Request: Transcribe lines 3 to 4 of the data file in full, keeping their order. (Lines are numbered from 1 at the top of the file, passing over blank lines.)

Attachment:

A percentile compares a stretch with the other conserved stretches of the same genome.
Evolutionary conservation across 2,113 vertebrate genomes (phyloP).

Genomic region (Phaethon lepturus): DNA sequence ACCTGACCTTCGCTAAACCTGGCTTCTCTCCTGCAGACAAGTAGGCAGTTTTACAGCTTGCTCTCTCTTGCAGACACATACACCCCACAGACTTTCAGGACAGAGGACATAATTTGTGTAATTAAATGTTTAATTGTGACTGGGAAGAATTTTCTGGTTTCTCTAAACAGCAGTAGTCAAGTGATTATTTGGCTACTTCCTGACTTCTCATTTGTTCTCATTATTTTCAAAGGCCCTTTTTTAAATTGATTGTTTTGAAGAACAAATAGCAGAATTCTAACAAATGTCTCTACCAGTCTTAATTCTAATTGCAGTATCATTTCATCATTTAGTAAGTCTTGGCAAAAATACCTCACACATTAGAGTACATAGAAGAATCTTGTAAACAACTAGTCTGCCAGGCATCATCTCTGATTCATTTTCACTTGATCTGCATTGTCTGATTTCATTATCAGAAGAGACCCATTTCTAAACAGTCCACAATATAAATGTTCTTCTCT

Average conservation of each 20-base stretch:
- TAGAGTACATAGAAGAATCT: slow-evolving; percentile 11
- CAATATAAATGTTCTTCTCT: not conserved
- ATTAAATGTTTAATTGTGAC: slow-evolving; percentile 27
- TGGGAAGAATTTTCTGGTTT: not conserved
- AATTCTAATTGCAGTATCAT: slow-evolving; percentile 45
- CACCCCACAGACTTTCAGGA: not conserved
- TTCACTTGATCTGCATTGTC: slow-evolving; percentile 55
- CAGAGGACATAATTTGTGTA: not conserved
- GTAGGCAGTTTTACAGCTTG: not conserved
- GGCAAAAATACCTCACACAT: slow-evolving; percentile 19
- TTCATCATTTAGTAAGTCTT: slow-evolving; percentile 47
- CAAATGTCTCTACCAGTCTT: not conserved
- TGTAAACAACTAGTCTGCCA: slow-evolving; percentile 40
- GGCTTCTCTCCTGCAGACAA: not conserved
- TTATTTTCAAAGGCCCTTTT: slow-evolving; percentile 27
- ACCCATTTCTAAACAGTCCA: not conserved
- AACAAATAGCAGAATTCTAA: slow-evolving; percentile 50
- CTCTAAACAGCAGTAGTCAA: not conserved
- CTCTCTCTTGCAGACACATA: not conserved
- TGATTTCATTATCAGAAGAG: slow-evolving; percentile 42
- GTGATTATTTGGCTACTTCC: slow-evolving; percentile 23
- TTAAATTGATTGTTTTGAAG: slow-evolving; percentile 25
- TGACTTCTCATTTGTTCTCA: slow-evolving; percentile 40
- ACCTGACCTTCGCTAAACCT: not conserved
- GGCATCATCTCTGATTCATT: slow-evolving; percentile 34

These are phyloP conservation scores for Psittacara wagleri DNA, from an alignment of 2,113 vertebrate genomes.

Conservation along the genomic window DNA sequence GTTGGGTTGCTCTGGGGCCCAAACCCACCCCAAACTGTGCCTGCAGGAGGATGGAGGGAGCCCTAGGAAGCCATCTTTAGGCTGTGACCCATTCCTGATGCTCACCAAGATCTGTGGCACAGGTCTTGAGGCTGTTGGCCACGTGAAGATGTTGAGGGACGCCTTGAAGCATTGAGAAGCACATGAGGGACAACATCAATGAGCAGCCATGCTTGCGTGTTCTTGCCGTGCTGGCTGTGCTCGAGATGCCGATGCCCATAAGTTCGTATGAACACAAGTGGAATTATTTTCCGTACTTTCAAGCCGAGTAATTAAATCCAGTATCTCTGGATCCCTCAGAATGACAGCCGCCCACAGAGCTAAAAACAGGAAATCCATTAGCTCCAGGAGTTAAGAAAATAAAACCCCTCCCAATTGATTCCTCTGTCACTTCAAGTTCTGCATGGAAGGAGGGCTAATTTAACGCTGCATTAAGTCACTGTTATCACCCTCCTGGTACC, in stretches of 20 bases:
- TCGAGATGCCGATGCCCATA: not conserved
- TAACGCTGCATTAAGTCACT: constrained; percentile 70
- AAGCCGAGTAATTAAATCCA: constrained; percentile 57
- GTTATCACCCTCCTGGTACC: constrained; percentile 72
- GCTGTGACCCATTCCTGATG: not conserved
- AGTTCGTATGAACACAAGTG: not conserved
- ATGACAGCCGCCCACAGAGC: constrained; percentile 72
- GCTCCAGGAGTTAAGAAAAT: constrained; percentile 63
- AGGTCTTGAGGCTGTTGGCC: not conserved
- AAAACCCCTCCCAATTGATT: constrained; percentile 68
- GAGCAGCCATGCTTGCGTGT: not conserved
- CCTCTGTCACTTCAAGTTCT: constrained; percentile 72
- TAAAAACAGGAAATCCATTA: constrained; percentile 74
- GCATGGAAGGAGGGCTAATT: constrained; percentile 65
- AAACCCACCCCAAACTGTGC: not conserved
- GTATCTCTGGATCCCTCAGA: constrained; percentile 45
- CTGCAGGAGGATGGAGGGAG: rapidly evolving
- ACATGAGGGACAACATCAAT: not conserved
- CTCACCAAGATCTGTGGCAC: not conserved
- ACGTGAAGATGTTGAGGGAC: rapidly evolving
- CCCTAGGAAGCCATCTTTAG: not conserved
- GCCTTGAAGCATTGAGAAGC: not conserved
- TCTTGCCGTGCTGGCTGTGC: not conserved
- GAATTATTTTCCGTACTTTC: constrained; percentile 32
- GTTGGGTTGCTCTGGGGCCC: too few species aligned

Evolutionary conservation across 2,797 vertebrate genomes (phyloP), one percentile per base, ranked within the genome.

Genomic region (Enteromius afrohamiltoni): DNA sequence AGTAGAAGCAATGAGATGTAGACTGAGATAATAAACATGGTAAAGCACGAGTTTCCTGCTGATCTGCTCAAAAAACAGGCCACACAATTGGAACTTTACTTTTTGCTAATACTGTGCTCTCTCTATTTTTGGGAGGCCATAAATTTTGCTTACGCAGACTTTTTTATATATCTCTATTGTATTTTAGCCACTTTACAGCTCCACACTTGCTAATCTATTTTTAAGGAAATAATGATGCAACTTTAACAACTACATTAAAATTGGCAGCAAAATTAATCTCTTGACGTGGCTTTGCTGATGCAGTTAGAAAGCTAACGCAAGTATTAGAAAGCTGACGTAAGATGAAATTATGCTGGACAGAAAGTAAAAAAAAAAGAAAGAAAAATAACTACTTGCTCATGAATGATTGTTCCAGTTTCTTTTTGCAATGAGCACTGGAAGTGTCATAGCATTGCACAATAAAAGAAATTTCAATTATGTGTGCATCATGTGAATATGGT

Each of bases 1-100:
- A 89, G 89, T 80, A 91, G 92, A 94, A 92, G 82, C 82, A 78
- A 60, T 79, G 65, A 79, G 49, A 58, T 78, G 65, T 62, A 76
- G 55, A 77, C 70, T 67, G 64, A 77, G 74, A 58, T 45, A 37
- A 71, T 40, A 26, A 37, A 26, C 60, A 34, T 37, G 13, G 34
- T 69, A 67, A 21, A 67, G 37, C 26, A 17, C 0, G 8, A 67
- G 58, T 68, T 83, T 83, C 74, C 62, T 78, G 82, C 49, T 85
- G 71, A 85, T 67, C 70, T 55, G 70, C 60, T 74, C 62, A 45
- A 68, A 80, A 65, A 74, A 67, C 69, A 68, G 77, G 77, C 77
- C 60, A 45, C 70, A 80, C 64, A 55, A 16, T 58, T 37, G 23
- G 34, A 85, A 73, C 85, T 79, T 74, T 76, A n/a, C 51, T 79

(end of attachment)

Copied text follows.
Genomic region (Phaethon lepturus): DNA sequence ACCTGACCTTCGCTAAACCTGGCTTCTCTCCTGCAGACAAGTAGGCAGTTTTACAGCTTGCTCTCTCTTGCAGACACATACACCCCACAGACTTTCAGGACAGAGGACATAATTTGTGTAATTAAATGTTTAATTGTGACTGGGAAGAATTTTCTGGTTTCTCTAAACAGCAGTAGTCAAGTGATTATTTGGCTACTTCCTGACTTCTCATTTGTTCTCATTATTTTCAAAGGCCCTTTTTTAAATTGATTGTTTTGAAGAACAAATAGCAGAATTCTAACAAATGTCTCTACCAGTCTTAATTCTAATTGCAGTATCATTTCATCATTTAGTAAGTCTTGGCAAAAATACCTCACACATTAGAGTACATAGAAGAATCTTGTAAACAACTAGTCTGCCAGGCATCATCTCTGATTCATTTTCACTTGATCTGCATTGTCTGATTTCATTATCAGAAGAGACCCATTTCTAAACAGTCCACAATATAAATGTTCTTCTCT

Average conservation of each 20-base stretch: